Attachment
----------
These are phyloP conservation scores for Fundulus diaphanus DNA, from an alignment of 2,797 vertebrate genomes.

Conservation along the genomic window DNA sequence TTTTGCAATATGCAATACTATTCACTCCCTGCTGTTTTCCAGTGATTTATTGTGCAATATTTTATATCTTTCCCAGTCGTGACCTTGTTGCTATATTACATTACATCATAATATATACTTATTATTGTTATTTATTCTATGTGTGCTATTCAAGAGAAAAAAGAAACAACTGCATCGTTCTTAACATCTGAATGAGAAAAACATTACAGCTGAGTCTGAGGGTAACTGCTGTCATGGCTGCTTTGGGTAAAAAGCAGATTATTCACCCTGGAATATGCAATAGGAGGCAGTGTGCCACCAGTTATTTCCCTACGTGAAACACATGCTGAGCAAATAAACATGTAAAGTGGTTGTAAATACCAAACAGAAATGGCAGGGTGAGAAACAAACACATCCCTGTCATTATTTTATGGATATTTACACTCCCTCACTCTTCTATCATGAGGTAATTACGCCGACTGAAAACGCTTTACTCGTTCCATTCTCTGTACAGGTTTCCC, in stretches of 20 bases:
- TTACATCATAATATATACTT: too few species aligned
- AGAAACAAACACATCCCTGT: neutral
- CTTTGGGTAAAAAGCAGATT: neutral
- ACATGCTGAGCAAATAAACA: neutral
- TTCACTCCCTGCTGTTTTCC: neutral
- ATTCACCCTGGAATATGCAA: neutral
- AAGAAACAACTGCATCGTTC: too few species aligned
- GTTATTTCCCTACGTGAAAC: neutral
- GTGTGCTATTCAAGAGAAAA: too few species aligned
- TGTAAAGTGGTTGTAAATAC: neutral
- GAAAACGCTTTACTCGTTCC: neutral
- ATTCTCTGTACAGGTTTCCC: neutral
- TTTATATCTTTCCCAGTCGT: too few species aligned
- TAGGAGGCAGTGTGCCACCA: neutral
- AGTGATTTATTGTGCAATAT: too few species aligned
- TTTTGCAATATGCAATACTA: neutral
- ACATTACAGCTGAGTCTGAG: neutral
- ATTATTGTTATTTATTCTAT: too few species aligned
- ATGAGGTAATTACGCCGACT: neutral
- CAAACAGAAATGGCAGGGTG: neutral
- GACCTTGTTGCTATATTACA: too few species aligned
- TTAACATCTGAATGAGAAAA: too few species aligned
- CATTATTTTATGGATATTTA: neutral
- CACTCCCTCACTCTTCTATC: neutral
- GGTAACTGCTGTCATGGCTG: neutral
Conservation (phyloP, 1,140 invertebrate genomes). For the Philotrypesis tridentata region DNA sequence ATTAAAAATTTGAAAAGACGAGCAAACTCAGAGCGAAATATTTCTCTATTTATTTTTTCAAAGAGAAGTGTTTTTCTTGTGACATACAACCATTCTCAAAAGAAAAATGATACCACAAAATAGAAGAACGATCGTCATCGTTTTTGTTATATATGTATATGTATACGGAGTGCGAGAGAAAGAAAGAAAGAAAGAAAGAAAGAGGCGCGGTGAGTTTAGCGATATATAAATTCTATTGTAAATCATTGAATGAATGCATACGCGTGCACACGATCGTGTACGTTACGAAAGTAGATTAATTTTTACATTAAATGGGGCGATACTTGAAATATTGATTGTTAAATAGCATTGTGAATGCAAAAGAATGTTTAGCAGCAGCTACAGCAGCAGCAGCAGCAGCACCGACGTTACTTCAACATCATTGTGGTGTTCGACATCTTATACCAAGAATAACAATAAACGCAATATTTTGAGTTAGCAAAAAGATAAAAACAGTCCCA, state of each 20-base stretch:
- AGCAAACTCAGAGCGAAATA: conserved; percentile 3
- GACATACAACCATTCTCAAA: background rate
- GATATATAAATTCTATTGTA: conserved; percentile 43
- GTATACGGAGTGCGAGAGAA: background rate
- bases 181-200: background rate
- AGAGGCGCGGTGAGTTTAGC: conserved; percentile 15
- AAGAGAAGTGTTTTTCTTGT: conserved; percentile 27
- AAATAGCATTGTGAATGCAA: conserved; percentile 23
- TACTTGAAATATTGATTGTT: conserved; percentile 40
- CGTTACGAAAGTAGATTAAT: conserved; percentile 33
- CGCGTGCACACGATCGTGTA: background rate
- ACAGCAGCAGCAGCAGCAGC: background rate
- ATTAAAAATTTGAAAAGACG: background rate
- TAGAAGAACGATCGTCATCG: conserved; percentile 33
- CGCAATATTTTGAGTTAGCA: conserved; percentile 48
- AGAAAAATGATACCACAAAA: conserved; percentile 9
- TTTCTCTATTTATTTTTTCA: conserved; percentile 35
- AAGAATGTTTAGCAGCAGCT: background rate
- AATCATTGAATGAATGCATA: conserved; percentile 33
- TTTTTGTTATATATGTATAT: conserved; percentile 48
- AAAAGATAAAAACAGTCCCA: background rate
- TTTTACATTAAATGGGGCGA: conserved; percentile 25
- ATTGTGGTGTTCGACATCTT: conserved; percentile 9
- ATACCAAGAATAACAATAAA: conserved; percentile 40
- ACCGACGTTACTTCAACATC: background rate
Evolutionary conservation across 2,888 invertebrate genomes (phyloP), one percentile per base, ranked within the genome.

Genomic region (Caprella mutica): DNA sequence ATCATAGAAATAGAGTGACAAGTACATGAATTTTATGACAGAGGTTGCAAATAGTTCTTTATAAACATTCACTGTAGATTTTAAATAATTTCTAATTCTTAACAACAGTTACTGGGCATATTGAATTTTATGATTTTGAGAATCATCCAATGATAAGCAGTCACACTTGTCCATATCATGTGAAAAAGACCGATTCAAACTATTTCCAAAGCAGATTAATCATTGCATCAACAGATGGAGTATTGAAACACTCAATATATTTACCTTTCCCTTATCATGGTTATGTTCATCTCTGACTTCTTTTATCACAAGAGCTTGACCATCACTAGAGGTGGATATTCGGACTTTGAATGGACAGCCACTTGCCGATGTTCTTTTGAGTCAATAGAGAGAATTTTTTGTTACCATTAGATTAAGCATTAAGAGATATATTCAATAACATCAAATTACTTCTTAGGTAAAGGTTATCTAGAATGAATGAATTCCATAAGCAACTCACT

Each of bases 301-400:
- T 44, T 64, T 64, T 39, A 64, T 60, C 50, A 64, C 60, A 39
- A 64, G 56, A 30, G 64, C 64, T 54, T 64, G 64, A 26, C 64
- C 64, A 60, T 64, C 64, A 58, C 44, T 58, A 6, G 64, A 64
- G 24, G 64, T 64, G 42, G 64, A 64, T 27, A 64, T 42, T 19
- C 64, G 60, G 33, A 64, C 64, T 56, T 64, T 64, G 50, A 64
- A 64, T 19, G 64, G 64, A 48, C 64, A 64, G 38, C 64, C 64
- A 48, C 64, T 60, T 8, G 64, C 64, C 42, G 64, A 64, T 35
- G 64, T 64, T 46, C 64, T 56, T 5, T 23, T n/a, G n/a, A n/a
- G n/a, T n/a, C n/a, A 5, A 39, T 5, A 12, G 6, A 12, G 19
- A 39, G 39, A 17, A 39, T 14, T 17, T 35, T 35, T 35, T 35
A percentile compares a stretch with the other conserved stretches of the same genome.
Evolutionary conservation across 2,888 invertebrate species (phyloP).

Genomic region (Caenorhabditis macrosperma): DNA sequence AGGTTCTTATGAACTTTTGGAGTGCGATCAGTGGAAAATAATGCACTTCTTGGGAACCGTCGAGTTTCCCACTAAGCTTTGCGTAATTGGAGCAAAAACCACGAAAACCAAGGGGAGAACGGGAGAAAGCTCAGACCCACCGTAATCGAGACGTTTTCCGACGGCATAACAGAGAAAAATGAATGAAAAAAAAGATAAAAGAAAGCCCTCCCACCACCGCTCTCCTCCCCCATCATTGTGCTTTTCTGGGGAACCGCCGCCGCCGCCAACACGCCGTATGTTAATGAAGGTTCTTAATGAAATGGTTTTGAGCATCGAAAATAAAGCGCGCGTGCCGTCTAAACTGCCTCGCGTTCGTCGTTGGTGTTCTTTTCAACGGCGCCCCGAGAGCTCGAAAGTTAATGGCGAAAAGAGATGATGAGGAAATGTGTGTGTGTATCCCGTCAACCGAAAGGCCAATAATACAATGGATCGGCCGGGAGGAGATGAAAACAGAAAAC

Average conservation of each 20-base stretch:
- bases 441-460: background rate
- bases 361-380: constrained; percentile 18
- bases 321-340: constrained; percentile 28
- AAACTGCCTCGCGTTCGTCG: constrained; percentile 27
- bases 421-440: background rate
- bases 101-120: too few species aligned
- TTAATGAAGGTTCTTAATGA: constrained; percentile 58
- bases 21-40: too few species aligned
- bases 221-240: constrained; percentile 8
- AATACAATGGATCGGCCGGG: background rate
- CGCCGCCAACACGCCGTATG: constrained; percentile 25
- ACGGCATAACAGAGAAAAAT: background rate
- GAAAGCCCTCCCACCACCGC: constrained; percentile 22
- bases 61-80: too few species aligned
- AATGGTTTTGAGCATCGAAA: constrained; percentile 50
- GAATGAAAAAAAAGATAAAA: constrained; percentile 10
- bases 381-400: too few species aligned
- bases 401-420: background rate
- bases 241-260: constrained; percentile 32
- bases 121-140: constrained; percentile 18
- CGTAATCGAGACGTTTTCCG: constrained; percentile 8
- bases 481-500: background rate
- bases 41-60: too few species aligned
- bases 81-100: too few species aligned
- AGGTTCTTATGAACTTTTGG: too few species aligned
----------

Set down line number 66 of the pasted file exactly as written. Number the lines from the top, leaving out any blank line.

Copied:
- A 39, G 39, A 17, A 39, T 14, T 17, T 35, T 35, T 35, T 35